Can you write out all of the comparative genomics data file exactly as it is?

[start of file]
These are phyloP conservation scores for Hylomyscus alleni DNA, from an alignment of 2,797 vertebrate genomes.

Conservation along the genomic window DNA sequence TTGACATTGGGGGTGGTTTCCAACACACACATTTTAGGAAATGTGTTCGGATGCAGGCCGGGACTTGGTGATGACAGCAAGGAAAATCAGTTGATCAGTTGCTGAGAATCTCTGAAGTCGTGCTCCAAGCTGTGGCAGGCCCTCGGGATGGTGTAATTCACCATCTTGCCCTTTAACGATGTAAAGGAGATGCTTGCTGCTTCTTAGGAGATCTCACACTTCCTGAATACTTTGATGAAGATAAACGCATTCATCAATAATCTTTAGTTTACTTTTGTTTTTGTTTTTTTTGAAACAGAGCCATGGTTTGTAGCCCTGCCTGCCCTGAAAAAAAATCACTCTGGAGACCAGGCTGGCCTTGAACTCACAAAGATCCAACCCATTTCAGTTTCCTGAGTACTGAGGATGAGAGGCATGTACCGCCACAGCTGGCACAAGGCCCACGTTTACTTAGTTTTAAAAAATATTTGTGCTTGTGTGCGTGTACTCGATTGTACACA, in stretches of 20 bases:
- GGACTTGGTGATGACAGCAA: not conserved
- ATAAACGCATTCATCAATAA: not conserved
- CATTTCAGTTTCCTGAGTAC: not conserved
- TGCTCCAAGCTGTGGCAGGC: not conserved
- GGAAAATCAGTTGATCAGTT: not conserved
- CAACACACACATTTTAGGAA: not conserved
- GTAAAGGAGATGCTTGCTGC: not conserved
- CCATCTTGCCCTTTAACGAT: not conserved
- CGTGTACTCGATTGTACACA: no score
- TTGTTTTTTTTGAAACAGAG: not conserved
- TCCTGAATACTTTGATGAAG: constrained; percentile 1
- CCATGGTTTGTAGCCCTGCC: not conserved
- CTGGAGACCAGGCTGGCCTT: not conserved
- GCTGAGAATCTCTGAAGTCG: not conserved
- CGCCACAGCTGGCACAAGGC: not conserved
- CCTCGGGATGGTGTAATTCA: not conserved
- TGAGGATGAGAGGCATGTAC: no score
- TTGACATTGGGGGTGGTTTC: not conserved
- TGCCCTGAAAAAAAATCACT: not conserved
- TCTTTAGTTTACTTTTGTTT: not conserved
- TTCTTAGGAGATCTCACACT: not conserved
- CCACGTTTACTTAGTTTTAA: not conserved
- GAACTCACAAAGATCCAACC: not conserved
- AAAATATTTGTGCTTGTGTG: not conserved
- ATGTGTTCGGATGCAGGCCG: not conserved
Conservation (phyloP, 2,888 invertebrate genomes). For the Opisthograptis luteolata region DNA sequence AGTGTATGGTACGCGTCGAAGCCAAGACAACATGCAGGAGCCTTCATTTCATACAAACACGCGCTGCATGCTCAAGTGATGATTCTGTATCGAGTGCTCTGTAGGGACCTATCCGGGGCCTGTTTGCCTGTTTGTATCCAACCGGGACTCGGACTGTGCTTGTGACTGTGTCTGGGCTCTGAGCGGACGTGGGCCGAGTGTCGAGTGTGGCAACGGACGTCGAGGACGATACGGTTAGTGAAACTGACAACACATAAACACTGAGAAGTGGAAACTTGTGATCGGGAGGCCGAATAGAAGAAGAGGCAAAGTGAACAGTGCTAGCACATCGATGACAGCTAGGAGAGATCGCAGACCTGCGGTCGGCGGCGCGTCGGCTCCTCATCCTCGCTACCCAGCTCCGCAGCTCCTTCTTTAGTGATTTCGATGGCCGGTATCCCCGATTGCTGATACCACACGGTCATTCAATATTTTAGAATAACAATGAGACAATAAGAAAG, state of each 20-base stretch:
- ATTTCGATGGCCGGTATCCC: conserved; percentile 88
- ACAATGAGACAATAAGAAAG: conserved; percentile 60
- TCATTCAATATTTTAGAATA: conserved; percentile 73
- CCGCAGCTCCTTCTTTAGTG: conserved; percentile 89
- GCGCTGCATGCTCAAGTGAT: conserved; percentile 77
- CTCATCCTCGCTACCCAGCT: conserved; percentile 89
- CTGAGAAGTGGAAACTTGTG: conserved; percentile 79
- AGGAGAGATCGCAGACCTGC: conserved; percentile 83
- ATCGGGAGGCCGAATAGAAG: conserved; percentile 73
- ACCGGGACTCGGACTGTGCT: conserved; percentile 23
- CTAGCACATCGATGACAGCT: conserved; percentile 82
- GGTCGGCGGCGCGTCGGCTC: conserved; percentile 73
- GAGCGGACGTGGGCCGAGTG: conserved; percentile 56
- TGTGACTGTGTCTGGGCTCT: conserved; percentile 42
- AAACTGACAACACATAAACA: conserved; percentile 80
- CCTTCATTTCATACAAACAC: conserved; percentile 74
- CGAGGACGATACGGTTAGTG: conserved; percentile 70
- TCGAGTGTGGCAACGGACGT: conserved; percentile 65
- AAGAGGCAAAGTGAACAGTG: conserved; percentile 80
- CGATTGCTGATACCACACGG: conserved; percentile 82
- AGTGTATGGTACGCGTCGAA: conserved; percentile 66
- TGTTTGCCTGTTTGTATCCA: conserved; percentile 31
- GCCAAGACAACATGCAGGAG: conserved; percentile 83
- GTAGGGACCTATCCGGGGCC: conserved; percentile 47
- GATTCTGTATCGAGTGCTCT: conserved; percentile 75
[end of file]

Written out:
These are phyloP conservation scores for Hylomyscus alleni DNA, from an alignment of 2,797 vertebrate genomes.

Conservation along the genomic window DNA sequence TTGACATTGGGGGTGGTTTCCAACACACACATTTTAGGAAATGTGTTCGGATGCAGGCCGGGACTTGGTGATGACAGCAAGGAAAATCAGTTGATCAGTTGCTGAGAATCTCTGAAGTCGTGCTCCAAGCTGTGGCAGGCCCTCGGGATGGTGTAATTCACCATCTTGCCCTTTAACGATGTAAAGGAGATGCTTGCTGCTTCTTAGGAGATCTCACACTTCCTGAATACTTTGATGAAGATAAACGCATTCATCAATAATCTTTAGTTTACTTTTGTTTTTGTTTTTTTTGAAACAGAGCCATGGTTTGTAGCCCTGCCTGCCCTGAAAAAAAATCACTCTGGAGACCAGGCTGGCCTTGAACTCACAAAGATCCAACCCATTTCAGTTTCCTGAGTACTGAGGATGAGAGGCATGTACCGCCACAGCTGGCACAAGGCCCACGTTTACTTAGTTTTAAAAAATATTTGTGCTTGTGTGCGTGTACTCGATTGTACACA, in stretches of 20 bases:
- GGACTTGGTGATGACAGCAA: not conserved
- ATAAACGCATTCATCAATAA: not conserved
- CATTTCAGTTTCCTGAGTAC: not conserved
- TGCTCCAAGCTGTGGCAGGC: not conserved
- GGAAAATCAGTTGATCAGTT: not conserved
- CAACACACACATTTTAGGAA: not conserved
- GTAAAGGAGATGCTTGCTGC: not conserved
- CCATCTTGCCCTTTAACGAT: not conserved
- CGTGTACTCGATTGTACACA: no score
- TTGTTTTTTTTGAAACAGAG: not conserved
- TCCTGAATACTTTGATGAAG: constrained; percentile 1
- CCATGGTTTGTAGCCCTGCC: not conserved
- CTGGAGACCAGGCTGGCCTT: not conserved
- GCTGAGAATCTCTGAAGTCG: not conserved
- CGCCACAGCTGGCACAAGGC: not conserved
- CCTCGGGATGGTGTAATTCA: not conserved
- TGAGGATGAGAGGCATGTAC: no score
- TTGACATTGGGGGTGGTTTC: not conserved
- TGCCCTGAAAAAAAATCACT: not conserved
- TCTTTAGTTTACTTTTGTTT: not conserved
- TTCTTAGGAGATCTCACACT: not conserved
- CCACGTTTACTTAGTTTTAA: not conserved
- GAACTCACAAAGATCCAACC: not conserved
- AAAATATTTGTGCTTGTGTG: not conserved
- ATGTGTTCGGATGCAGGCCG: not conserved
Conservation (phyloP, 2,888 invertebrate genomes). For the Opisthograptis luteolata region DNA sequence AGTGTATGGTACGCGTCGAAGCCAAGACAACATGCAGGAGCCTTCATTTCATACAAACACGCGCTGCATGCTCAAGTGATGATTCTGTATCGAGTGCTCTGTAGGGACCTATCCGGGGCCTGTTTGCCTGTTTGTATCCAACCGGGACTCGGACTGTGCTTGTGACTGTGTCTGGGCTCTGAGCGGACGTGGGCCGAGTGTCGAGTGTGGCAACGGACGTCGAGGACGATACGGTTAGTGAAACTGACAACACATAAACACTGAGAAGTGGAAACTTGTGATCGGGAGGCCGAATAGAAGAAGAGGCAAAGTGAACAGTGCTAGCACATCGATGACAGCTAGGAGAGATCGCAGACCTGCGGTCGGCGGCGCGTCGGCTCCTCATCCTCGCTACCCAGCTCCGCAGCTCCTTCTTTAGTGATTTCGATGGCCGGTATCCCCGATTGCTGATACCACACGGTCATTCAATATTTTAGAATAACAATGAGACAATAAGAAAG, state of each 20-base stretch:
- ATTTCGATGGCCGGTATCCC: conserved; percentile 88
- ACAATGAGACAATAAGAAAG: conserved; percentile 60
- TCATTCAATATTTTAGAATA: conserved; percentile 73
- CCGCAGCTCCTTCTTTAGTG: conserved; percentile 89
- GCGCTGCATGCTCAAGTGAT: conserved; percentile 77
- CTCATCCTCGCTACCCAGCT: conserved; percentile 89
- CTGAGAAGTGGAAACTTGTG: conserved; percentile 79
- AGGAGAGATCGCAGACCTGC: conserved; percentile 83
- ATCGGGAGGCCGAATAGAAG: conserved; percentile 73
- ACCGGGACTCGGACTGTGCT: conserved; percentile 23
- CTAGCACATCGATGACAGCT: conserved; percentile 82
- GGTCGGCGGCGCGTCGGCTC: conserved; percentile 73
- GAGCGGACGTGGGCCGAGTG: conserved; percentile 56
- TGTGACTGTGTCTGGGCTCT: conserved; percentile 42
- AAACTGACAACACATAAACA: conserved; percentile 80
- CCTTCATTTCATACAAACAC: conserved; percentile 74
- CGAGGACGATACGGTTAGTG: conserved; percentile 70
- TCGAGTGTGGCAACGGACGT: conserved; percentile 65
- AAGAGGCAAAGTGAACAGTG: conserved; percentile 80
- CGATTGCTGATACCACACGG: conserved; percentile 82
- AGTGTATGGTACGCGTCGAA: conserved; percentile 66
- TGTTTGCCTGTTTGTATCCA: conserved; percentile 31
- GCCAAGACAACATGCAGGAG: conserved; percentile 83
- GTAGGGACCTATCCGGGGCC: conserved; percentile 47
- GATTCTGTATCGAGTGCTCT: conserved; percentile 75